Media Director Jeanette St. Pierre

Editor in Chief Elyse Major

Assistant Editor Abbie Lahmers

Managing Editor Megan Schmit

Staff Writer Robert Isenberg

Creative Director Nick DelGiudice

Editorial Designer Abigail Brown

Advertising Design Director Layheang Meas

Senior Designer Taylor Gilbert

Staff Photographer Savannah Barkley

Account Managers Louann DiMuccio-Darwich Ann Gallagher Kristine Mangan Olf Elizabeth Riel Dan Schwartz Stephanie Oster Wilmarth For advertising information email: Marketing@ProvidenceOnline.com

Contributing Photographers

Sunday February 16 10am-2pm

Michael Cevoli

Wolf Matthewson

Gina Mastrostefano

Contributing Writers Ashley Erling

Andrea McHugh

Jackie Ignall

Nina Murphy

Gina Mastrostefano

Chuck Staton

Looking for an internship? Email Elyse@ProvidenceOnline.com

PROVIDENCE MEDIA INC. 1070 Main Street, Suite 302, Pawtucket RI 02860 401-305-3391 • Mail@ProvidenceOnline.com TheBayMagazine.com Copyright ©2020 by Providence Media. All rights reserved.


The Bay • February 2020

Online Get to Know Old Providence • Quirky Rhode Island Merch


Rhode Islanders just like you need our help.

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Web exclusive:

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www. TheRevivalCraftKitchenAndBar .com The Bay • February 2020 9


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The Bay • February 2020

The Buzz Buzz on the Bay

Voices of the Bay

Rhody Gem


Eternal Love Gina Caramadre transforms flowers into beads, preserving favorite moments for a lifetime It started with a bouquet of red roses on Valentine’s Day two years ago. Gina Caramadre wanted to preserve the flowers from her boyfriend – her “true love” – in a meaningful way, not just pressed and framed or stowed inside an album. After much research, plus lots of rolling, sealing, and stringing, she transformed the plucked petals into a 108-bead mala necklace. “Mala is a symbol of peace, used as a tool to meditate and ground the mind, encouraging healing,” explains Caramadre, who describes the necklace also as a symbol of her relationship, which she defines as grounded in peace and “divinely eternal” – the very essence of what is now her jewelry business. Caramadre, while a project manager for Alex and Ani, had no formal training as a jeweler before starting Eternal in October of 2018, but she was both passionate and determined; she learned the right wire and strings to use, the different components like beads and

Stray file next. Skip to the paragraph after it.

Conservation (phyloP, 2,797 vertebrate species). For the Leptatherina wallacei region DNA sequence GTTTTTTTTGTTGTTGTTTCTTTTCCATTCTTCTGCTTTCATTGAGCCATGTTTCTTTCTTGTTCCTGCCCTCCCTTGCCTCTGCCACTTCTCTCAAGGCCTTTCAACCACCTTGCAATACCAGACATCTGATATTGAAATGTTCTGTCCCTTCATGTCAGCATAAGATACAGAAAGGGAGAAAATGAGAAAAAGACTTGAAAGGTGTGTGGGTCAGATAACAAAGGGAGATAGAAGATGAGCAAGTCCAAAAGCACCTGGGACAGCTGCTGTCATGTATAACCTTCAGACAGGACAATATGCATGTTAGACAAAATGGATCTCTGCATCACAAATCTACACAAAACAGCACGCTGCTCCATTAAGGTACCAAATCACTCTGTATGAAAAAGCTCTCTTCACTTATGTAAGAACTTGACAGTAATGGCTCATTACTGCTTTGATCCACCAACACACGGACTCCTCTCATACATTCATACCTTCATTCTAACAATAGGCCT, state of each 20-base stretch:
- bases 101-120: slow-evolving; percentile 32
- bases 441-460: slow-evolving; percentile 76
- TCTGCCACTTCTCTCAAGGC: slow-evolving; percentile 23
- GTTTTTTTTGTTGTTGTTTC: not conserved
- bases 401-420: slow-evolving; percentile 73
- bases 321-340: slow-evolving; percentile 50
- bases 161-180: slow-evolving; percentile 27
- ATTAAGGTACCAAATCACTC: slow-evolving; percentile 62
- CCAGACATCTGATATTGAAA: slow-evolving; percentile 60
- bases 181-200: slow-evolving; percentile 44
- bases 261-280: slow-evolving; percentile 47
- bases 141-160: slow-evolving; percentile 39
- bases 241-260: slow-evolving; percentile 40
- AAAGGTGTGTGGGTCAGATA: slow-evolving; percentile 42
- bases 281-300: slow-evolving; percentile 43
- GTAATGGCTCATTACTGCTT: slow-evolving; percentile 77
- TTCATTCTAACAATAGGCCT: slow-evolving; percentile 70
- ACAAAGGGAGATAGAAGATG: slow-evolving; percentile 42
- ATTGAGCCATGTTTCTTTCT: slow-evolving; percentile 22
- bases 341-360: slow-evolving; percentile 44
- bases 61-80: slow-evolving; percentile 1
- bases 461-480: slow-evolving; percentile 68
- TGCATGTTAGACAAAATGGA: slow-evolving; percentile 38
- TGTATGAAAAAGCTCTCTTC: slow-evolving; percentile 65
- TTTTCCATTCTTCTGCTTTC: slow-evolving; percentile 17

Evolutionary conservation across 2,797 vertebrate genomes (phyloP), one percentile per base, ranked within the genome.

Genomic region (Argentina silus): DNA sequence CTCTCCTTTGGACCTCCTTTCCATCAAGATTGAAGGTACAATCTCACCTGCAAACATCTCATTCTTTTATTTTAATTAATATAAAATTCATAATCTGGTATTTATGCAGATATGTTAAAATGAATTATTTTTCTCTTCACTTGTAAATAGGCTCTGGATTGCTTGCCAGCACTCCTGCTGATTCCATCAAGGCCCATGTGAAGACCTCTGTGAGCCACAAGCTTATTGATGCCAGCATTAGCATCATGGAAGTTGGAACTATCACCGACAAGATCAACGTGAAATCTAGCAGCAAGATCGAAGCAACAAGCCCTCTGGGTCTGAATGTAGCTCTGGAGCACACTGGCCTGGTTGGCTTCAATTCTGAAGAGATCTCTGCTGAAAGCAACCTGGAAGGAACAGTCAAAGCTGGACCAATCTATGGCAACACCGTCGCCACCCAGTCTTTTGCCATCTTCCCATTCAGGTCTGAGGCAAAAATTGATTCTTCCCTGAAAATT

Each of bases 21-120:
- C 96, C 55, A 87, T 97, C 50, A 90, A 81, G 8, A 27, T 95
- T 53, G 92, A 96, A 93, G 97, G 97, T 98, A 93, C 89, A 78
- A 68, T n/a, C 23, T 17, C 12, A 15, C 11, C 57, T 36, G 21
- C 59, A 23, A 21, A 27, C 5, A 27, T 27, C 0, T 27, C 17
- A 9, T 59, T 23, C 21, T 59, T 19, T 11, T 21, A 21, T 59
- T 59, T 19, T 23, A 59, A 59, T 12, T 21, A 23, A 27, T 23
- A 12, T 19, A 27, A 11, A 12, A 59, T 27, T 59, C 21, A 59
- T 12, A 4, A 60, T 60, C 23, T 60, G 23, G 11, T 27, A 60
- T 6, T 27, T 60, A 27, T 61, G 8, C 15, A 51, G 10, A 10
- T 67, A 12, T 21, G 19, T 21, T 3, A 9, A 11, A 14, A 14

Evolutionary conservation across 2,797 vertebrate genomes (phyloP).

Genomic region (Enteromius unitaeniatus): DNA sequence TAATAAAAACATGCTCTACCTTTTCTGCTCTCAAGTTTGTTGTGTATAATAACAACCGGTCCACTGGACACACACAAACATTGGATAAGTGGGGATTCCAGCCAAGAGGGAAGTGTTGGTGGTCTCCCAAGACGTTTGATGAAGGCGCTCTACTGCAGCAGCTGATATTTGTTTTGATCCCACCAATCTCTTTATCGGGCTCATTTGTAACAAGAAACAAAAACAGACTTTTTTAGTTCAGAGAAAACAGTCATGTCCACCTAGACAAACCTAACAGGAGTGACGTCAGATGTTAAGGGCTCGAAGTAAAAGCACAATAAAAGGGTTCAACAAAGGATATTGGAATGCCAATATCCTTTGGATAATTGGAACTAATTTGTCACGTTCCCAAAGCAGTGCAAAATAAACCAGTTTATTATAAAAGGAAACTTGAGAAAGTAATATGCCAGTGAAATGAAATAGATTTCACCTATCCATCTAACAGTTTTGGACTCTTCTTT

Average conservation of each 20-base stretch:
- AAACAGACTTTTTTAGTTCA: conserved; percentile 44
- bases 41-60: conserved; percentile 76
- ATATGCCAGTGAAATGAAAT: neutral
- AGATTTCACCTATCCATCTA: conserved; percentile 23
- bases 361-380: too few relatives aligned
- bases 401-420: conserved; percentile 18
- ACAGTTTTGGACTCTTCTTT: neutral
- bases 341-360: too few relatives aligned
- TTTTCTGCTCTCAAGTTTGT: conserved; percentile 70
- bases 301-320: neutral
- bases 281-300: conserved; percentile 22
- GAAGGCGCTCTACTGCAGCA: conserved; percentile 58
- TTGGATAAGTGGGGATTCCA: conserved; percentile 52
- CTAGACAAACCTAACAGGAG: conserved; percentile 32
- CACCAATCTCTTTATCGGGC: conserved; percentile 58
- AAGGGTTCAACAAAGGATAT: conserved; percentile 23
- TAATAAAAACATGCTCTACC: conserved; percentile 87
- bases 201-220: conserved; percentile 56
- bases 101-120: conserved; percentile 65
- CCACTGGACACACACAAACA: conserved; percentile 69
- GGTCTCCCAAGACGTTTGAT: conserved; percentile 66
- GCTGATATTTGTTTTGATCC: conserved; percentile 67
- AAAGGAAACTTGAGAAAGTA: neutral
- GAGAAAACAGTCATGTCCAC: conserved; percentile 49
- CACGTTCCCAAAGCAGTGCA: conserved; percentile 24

clasps, and taught herself how to crimp, knot, and source materials. “It seems I can preserve any flower that has a substantial petal,” Caramadre says, listing gerbera daisies, magnolias, peonies, and carnations as examples. Then, the magic happens. Through a chemical process, she breaks the petals down and waits for them to curate into flower clay, a process that takes several weeks. That clay is then rolled into beads, sealed, and strung onto wire. While the operation is small, Caramadre’s dreams are big. She’s looking into elevated materials, such as sterling silver and 14 karat gold, and partnering with local florists, wedding venues, celebration planners, and funeral parlors. “I want to continue telling people’s stories and sharing these special moments in time,” she says. “This craft has been the most beautiful way to connect with humanity, and my hope is to keep connecting.” DivinelyEternal.com, @divinelyeternal -Megan Schmit

Photo by Michael Gesualdi, courtesy of Divinely Eternal The Bay • February 2020 11

The Buzz